In a recent study of the brain, researchers discovered a link between symmetry and problem solving for children.
Children are more likely to understand difficult algebra concepts if they can make sense of it using symmetry. Before studying algebra, children learn that there are negative numbers that are smaller than zero, and positive numbers greater than zero which can be mixed in an equation. Stanford University researchers have developed a visual way to understand the concept, utilizing the brain’s ability to recognize symmetry.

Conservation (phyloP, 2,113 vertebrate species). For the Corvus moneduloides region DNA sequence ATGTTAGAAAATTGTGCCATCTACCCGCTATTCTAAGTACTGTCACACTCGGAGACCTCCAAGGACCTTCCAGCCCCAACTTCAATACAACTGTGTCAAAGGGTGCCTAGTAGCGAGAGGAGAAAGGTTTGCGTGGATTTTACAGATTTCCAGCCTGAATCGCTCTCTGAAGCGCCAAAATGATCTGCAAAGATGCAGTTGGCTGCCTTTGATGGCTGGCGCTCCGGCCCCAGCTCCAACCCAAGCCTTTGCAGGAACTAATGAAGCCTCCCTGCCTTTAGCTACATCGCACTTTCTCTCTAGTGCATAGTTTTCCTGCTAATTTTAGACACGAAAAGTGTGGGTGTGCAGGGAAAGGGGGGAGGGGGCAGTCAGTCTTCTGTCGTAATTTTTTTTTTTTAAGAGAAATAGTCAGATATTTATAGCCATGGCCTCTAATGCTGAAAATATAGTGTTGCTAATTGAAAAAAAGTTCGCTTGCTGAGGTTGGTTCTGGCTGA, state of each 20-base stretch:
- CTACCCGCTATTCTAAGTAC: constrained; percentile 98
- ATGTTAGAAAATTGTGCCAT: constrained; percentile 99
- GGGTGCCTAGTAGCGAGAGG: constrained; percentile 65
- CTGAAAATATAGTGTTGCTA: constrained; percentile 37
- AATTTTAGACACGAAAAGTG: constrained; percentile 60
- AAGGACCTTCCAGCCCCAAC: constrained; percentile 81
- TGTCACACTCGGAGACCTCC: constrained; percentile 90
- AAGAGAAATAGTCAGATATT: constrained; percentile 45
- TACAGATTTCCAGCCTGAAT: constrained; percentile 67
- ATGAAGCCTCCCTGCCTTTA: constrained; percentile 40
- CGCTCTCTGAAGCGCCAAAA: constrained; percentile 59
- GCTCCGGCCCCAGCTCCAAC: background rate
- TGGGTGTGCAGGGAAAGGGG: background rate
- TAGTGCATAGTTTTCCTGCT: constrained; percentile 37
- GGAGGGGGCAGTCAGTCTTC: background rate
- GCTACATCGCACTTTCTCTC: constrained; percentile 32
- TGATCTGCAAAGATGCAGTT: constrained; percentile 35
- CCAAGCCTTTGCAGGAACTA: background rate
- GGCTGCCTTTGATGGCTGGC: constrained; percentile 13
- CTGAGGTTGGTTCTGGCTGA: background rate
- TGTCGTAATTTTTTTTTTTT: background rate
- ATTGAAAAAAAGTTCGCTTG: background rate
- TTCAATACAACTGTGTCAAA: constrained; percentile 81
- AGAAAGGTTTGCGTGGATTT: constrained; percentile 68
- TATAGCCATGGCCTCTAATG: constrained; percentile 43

The technique is pretty simple. When the researchers showed fourth graders that a negative number is the same distance from zero on a number line as the corresponding positive number, the students’ ability to solve problems improved.
Study co-author and dean of the Stanford Graduate School of Education commented, “Most neuroscience tries to explain the effects of existing treatments. Ours is one of the few cases where neuroscience actually came up with a new way to teach.”